Join our Mailing List

"Canada can, within a positive friendly atmosphere, ask the Chinese government to resolve the Tibetan situation."

Tibet Government-in-Exile Breaks Off Talks with China

November 24, 2008

By James Rupert
Bloomberg
November 22, 2008

Nov. 22 (Bloomberg) -- The Tibetan government-in-exile, headed by the
Dalai Lama, is breaking off stalled negotiations with China over
Tibet's future, leaders of the exile parliament said today.

The exile government, based in northern India, "will not send envoys
for further contacts" with China after eight rounds of talks failed
to produce results, said Dolma Gyari, the deputy speaker of the exile
parliament.

Future policy in the Tibetan campaign for greater autonomy from China
will be determined by the Dalai Lama and will always be nonviolent,
she and other parliament leaders said in the town of Dharamsala.

The decision to end talks was made by a "special general meeting" of
more than 500 delegates summoned by the Dalai Lama, 73, after China
rejected his proposal for "genuine autonomy" in the latest set of
talks this month in Beijing.

The meeting endorsed the Dalai Lama's "Middle Way" policy toward
China, which specifies a nonviolent campaign to win autonomy under
the Chinese constitution for Tibet, rather than independence.

Gyari and parliament speaker Karma Choephel summarized the decisions
for journalists after the close of the week-long meeting, and
declined to answer questions.

The meeting reflected growing frustration among Tibetans with their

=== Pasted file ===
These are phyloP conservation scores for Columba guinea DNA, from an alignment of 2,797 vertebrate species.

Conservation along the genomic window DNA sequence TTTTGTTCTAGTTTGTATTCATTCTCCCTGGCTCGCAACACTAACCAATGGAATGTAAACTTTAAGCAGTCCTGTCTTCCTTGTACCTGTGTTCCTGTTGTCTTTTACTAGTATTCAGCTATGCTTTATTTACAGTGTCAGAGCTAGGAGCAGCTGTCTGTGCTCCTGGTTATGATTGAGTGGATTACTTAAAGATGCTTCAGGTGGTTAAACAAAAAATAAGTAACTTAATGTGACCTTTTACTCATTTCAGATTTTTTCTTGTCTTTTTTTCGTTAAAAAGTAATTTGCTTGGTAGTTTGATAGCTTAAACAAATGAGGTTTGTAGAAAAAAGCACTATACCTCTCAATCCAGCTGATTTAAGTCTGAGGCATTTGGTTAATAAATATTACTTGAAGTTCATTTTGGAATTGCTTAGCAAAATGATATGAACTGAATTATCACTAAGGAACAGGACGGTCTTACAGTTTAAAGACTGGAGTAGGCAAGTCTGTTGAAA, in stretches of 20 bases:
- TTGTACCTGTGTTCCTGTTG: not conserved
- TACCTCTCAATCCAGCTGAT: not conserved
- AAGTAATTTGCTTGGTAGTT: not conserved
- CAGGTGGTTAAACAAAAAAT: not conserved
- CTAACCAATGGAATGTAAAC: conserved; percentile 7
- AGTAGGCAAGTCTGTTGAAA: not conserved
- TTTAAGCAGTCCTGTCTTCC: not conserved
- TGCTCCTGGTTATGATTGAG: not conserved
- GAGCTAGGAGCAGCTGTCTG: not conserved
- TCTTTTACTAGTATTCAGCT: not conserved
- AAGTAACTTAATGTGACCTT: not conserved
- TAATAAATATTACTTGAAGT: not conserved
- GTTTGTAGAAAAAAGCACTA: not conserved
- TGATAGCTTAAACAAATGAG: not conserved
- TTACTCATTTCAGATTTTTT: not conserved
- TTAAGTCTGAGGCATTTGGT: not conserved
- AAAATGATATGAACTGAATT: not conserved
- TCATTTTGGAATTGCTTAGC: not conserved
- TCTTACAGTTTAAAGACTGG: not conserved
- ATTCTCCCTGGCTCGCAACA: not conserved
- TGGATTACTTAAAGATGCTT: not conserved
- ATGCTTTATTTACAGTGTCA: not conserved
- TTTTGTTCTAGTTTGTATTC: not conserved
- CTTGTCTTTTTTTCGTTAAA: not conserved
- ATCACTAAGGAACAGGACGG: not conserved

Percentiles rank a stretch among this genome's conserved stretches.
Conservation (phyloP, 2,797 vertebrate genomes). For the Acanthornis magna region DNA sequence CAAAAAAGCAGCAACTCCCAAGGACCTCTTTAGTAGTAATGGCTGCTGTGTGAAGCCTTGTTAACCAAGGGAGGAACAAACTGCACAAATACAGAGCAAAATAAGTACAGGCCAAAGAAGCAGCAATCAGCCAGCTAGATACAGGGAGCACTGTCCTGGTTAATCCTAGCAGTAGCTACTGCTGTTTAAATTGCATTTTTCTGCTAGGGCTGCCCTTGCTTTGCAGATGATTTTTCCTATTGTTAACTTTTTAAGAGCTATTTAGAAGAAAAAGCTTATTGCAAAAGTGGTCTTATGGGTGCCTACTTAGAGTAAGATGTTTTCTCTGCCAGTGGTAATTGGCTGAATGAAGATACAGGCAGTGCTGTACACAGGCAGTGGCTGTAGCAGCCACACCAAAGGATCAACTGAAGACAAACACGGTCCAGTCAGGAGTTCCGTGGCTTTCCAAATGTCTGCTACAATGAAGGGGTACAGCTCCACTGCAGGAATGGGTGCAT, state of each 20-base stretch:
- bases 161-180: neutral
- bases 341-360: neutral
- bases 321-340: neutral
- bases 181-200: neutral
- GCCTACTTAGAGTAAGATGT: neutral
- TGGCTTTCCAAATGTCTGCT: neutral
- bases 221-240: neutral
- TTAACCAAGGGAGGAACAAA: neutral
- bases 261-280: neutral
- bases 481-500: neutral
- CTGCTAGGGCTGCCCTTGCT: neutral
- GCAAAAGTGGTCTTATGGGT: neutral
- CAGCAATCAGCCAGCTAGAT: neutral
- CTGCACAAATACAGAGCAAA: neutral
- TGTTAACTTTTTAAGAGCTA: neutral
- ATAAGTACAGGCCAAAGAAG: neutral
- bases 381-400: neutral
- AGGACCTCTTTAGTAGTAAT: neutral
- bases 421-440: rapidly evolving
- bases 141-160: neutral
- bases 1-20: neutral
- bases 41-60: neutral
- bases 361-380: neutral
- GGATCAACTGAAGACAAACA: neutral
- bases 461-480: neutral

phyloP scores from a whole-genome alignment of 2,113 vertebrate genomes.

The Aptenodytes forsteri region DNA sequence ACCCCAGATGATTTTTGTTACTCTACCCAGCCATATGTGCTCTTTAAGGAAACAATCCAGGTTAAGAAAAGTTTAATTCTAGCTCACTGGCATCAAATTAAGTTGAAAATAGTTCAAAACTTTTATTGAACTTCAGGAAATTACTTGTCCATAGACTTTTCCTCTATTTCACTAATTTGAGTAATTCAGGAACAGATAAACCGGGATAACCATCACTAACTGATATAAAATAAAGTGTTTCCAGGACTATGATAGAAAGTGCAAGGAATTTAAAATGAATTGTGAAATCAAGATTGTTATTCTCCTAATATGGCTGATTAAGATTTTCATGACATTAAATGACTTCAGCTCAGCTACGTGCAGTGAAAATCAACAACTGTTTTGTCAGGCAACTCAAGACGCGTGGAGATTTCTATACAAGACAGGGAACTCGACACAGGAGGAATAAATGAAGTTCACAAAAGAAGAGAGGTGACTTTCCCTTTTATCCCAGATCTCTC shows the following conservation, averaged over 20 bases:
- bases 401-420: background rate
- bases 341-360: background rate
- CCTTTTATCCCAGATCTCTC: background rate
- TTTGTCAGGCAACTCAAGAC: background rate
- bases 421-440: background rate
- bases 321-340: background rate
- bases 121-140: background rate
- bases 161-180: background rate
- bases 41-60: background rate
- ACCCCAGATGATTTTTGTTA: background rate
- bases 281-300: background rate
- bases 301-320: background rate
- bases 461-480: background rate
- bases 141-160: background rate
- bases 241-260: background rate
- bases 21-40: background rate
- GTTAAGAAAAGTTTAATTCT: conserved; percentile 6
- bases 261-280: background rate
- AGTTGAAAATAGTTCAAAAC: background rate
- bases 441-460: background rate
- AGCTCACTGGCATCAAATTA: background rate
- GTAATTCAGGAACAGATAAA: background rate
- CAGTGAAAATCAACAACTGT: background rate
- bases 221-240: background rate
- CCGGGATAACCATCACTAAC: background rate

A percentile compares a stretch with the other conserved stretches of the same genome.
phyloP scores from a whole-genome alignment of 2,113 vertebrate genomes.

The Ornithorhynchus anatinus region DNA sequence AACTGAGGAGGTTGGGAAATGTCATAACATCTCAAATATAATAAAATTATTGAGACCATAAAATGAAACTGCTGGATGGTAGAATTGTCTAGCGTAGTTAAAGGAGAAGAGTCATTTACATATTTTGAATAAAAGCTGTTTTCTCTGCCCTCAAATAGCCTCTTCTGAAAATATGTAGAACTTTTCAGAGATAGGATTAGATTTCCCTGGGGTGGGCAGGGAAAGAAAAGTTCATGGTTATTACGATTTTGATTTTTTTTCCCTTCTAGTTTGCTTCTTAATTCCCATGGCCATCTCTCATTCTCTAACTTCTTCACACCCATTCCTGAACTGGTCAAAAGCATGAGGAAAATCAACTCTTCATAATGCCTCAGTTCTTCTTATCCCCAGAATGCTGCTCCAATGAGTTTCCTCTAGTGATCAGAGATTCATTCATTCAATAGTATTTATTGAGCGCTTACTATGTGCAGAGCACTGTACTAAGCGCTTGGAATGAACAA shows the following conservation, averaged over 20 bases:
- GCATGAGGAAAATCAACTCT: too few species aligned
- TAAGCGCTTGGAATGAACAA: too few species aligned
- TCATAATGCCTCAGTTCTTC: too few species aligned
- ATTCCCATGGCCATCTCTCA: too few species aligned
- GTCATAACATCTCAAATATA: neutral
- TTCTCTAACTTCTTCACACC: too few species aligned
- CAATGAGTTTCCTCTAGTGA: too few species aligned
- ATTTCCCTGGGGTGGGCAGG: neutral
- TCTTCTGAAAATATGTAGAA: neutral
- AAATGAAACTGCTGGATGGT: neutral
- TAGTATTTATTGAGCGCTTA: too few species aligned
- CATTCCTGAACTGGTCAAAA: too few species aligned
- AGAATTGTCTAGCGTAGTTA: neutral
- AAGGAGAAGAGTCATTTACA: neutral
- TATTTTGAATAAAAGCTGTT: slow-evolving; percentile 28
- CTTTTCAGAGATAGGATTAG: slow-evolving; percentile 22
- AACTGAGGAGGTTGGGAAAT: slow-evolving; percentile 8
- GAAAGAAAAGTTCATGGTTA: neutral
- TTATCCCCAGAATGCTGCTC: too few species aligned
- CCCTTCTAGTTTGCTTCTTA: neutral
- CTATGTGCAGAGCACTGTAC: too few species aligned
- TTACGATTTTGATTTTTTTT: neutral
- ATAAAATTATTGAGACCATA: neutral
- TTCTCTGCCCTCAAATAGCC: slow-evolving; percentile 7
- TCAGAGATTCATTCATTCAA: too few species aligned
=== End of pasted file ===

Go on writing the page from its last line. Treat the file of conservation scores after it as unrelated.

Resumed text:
inability to loosen China's 47-year-long rule of their Central Asian
mountain homeland.

Self-Determination, Autonomy

"Quite a number" of delegates said Tibetans should sharpen their
demand to include self-determination, rather than autonomy, if China
does not respond to their aspirations "in the near future," Choephel said.

A call for self-determination would effectively demand full
independence, say Tibetan activists such as Tenzin Tsundue, 33, a
delegate to the meeting. "The demand for autonomy is a policy, but
eventually, Tibet must become independent."

The Chinese People's Liberation Army seized control of Tibet in 1951
and China says it has since brought modern economic development to
the isolated and poor Himalayan region. China has settled millions of
ethnic Chinese in the region, while suppressing Tibet's language and
Buddhist religion in an effort to destroy Tibetan culture, says the
Dalai Lama's administration.

Periodic Suppression

Chinese forces have quickly suppressed periodic rebellions and
protests against China's rule, the latest in March and April. China
accused the Dalai Lama's government-in-exile of fomenting the violence.

"We reject this," Choephel said. "The causes of this uprising were
the misrule and bad policies of the Chinese government.''

The exile Tibetan authorities say more than 200 people died in the
protests and the subsequent crackdown by Chinese soldiers and police.
The crackdown continues eight months later, with more than 100 people
having been sentenced to prison, said Tashi Choephel, a researcher
with the Tibetan Center for Human Rights and Democracy.

China calls the Dalai Lama a "splittist," saying his demand for
autonomy within ethnic Tibetan regions is a veiled step toward independence.

"I have to accept failure, things are not improving in Tibet," the
Dalai Lama told journalists on Nov. 3. Since last year, that sense of
failure has spread in the Tibetan exile community, spawning a Tibetan
People's Uprising Movement that calls for "direct action to end
China's illegal and brutal occupation of our country."

To contact the reporter on this story: James Rupert in Islamabad at
jrupert3@bloomberg.net.
CTC National Office 1425 René-Lévesque Blvd West, 3rd Floor, Montréal, Québec, Canada, H3G 1T7
T: (514) 487-0665   ctcoffice@tibet.ca
Developed by plank